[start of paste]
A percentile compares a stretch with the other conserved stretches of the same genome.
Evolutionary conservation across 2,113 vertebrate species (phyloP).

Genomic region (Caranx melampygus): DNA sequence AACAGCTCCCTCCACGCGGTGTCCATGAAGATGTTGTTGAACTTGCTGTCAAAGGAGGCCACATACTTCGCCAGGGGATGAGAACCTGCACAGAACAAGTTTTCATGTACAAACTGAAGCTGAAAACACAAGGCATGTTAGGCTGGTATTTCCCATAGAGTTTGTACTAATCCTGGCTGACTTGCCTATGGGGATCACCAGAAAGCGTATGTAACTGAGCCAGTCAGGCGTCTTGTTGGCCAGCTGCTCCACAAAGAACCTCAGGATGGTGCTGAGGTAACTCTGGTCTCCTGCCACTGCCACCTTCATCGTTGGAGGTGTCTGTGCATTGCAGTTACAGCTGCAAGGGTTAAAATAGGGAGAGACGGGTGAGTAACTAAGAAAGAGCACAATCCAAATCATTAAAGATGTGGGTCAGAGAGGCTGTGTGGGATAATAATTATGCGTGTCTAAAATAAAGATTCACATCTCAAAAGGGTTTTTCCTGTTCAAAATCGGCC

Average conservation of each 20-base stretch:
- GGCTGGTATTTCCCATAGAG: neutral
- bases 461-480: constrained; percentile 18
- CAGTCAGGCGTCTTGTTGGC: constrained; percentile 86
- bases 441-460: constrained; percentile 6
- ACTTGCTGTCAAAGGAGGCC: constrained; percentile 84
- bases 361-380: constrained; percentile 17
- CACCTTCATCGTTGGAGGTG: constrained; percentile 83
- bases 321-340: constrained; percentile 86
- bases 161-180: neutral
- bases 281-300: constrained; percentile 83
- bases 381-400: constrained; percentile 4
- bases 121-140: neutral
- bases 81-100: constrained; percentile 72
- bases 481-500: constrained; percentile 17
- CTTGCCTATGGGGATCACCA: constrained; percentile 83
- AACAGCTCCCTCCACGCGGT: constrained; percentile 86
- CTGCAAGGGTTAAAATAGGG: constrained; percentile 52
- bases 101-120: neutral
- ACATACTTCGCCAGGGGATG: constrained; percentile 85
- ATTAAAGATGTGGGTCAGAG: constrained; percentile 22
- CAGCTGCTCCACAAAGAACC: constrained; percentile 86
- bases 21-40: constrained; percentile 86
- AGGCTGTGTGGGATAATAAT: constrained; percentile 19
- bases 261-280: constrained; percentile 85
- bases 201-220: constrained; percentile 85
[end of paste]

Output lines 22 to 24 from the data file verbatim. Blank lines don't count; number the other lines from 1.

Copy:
- bases 101-120: neutral
- ACATACTTCGCCAGGGGATG: constrained; percentile 85
- ATTAAAGATGTGGGTCAGAG: constrained; percentile 22